Utah Jazz: Former Ute Clyburn works out for Jazz
By Bill Oram
The Salt Lake TribuneFirst published Jun 16 2013 01:37PM
It had been more than two years since Will Clyburn played at altitude in Utah. Then, as a member of Jim Boylen’s Utah Utes, it was his friend.
In a Sunday workout with the Jazz, Clyburn was reminded of how tough the thinner air could be on players unaccustomed to it.
"I used to be used to it," he said. "Now I’m not used to it all."
Clyburn, an athletic 6-foot-7 wing, transferred to Iowa State after Boylen was fired in 2011 and in March led the Cyclones to the second round of the NCAA Tournament.
"It was a great decision," Clyburn said of his high-profile transfer. "It prepared me for this level. It gave me opportunity to showcase my talents even more, put the ball in my hand, not just a spot-up shooter."
The Detroit native was one of six players to participate in a Father’s Day pre-draft workout, consisting of players trying to work their way into the second round. The workout included former Oregon forward E.J. Singler, the younger brother of Detroit’s Kyle Singler, a 2011 second-round pick.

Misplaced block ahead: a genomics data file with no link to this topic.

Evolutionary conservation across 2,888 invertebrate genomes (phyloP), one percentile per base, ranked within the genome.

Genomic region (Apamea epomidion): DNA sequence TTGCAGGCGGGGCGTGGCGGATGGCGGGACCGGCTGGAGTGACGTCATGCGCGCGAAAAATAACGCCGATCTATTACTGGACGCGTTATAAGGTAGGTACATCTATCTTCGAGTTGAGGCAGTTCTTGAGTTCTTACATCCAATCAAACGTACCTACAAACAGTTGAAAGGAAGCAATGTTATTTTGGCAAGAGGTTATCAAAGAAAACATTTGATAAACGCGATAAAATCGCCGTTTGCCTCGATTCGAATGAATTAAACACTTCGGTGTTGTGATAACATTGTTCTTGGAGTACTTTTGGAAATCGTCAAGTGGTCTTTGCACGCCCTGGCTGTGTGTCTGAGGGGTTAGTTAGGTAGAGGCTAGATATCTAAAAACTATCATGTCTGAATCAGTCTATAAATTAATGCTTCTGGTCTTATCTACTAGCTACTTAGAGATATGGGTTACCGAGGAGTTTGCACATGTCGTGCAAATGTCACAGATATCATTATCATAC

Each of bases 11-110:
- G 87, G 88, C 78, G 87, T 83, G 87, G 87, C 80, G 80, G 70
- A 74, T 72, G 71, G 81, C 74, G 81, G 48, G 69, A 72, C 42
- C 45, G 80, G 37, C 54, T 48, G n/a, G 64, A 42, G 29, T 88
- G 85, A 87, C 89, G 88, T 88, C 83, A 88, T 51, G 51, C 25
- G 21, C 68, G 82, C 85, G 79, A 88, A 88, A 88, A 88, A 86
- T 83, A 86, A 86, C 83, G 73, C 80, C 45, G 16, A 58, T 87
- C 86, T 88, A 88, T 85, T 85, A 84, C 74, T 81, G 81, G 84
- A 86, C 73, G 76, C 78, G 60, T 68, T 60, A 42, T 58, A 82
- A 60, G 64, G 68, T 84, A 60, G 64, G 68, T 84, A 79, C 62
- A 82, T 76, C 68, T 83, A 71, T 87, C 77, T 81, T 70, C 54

Singler said his older brother told him, "Have fun, there’s a lot of eyes on you, just work your butt off and come in with a really good attitude and good enthusiasm and things will happen to you."
Others to work out for the Jazz were Robert Covington, a forward from Tennessee State, Virginia Commonwealth guard Troy Daniels, Kansas State guard Rodney McGruder and Memphis guard Adonis Thomas.
Clyburn first caught the eyes of the Jazz while with the Utes, said Walt Perrin, the team’s vice president of player personnel.
"When our people here in Salt Lake saw him play," Perrin said, "he was a name we put in the hopper as a possible draftable player in the future."
Clyburn said he has been told he could go anywhere in the second round, although he is not listed in many mock drafts. A conversation he had with Boylen during a workout in Indiana, where the former Ute coach is an assistant, shed some light on why.
"He said I do a lot of things well and one thing I need to do is find something I do great," Clyburn said. "So just continue working and working on my game."